Two weeks ago, I wrote here about my friend who was nearing the end of her days here on earth. She did cross over into eternity last Saturday, June 30, 2007, and this past Saturday I attended the memorial service held in her honor.
I knew the woman in question for about as long as I can remember — at least since seventh grade — but we were never real close friends. We hung out in the same circle of friends, but did not seek each other out individually. Whenever “the gang” was gathered together, we were both there. And we kept up to date on each other’s lives via the other members of our group with whom we both interacted individually. We were always happy to see each other, though. Friendships often work this way.
Two of my friends who were particularly close to the deceased woman spoke at the service. They taught me things about her that I never knew and, in fact, the minister commented during her meditation that it is quite common for loved ones to attend memorial services and hear revelations about their departed loved one. There were aspects of her life I had never heard about and it was very touching to hear tributes from those gathered who were asked to stand and speak contemporaneously, if they were so moved.
One of the themes I heard echoed repeatedly about my deceased friend was that she was a person who brought others together. Several folks recounted how they became friends as a result of knowing her individually.
I had never really thought about her in that way. She was one of those folks who, from my perspective, was just sort of always there. You know people like that. She was a quiet person who never sought nor demanded the spotlight. She was just an unobtrusive, steady presence in the life of our group of friends.
After the service, we decided that it would be fitting for our little group to go out for a couple glasses of wine, to drink a toast to our friend who loved to enjoy a nice glass.
And as I was sitting there, looking around the table at that group of folks, all of whom I have known for at least 33 years and some of them much longer, I realized that our departed friend to whose memory we proposed heartfelt toasts was still bringing us together.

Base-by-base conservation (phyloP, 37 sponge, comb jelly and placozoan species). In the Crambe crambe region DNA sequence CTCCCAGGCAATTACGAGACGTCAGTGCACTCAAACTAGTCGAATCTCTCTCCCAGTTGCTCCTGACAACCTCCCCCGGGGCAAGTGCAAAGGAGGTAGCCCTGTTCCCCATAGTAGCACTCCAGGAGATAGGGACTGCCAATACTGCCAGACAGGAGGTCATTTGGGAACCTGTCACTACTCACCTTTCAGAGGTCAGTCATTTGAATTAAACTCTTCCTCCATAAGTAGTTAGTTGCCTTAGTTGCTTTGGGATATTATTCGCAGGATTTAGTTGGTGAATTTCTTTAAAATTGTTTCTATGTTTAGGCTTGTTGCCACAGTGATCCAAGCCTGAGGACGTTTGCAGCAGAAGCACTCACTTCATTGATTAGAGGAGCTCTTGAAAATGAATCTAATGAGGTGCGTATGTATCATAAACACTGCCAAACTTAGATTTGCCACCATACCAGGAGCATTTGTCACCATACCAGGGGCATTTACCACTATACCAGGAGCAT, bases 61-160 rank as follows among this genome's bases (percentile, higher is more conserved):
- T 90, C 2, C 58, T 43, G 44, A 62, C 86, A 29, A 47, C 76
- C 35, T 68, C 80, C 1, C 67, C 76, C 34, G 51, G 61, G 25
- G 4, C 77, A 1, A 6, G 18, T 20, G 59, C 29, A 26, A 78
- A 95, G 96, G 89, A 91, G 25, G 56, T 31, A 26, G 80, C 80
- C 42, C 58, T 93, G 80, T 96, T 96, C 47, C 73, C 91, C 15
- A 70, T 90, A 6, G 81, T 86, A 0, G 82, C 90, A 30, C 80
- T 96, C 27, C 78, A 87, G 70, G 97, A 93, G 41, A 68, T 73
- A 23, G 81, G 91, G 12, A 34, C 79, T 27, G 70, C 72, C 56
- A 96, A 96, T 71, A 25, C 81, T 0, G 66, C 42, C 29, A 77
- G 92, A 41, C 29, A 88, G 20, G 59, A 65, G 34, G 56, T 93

We all have busy lives — careers, homes, children and, in the case of one couple in our group, even a beautiful grandchild. We don’t have time to get together as often as we would like and, truthfully, we don’t always make as much effort to get together as we should.
But there we were, gathered around the table, talking animatedly, laughing, reminding each other of the crazy things we did when we were in college theatre together, and it was all because of our lost comrade.
At that moment, I swear that I heard her soft laughter and envisioned the corners of her mouth turning up in that sly way that she had when something tickled her. I had a strong sense that she heard the toasts we offered to her and her spirit was in our midst, although in a transformed manner.
We left the restaurant vowing to get together more often in the future. Who knows if we really will. But I hope we do because our mutual friend’s too-early departure from this earth touched all of us, albeit in different ways.
For me, it was a reminder to stop and really pay attention to the people in my life — to draw them out of their shy silence and expend more effort to talk to those who stand back in the middle of the crowd, appreciating their uniqueness in a tangible way while I have the opportunity.
For a couple of our friends, her death was nothing short of devastating because they were in touch with her virtually daily and there will now be a gaping hole in their lives that no one else can fill.
One fact is inescapable: Our little group will never be the same. When we gather together, there will always be a glass raised in honor of the first to leave us. Our relationships with each other will forever be changed because of the experience of losing our mutual friend.
That is her legacy, in part. That is also her gift to us. I hope that we are good stewards of that gift in the years to come, never forgetting the lessons that we have just learned from and about her, our group . . . and ourselves.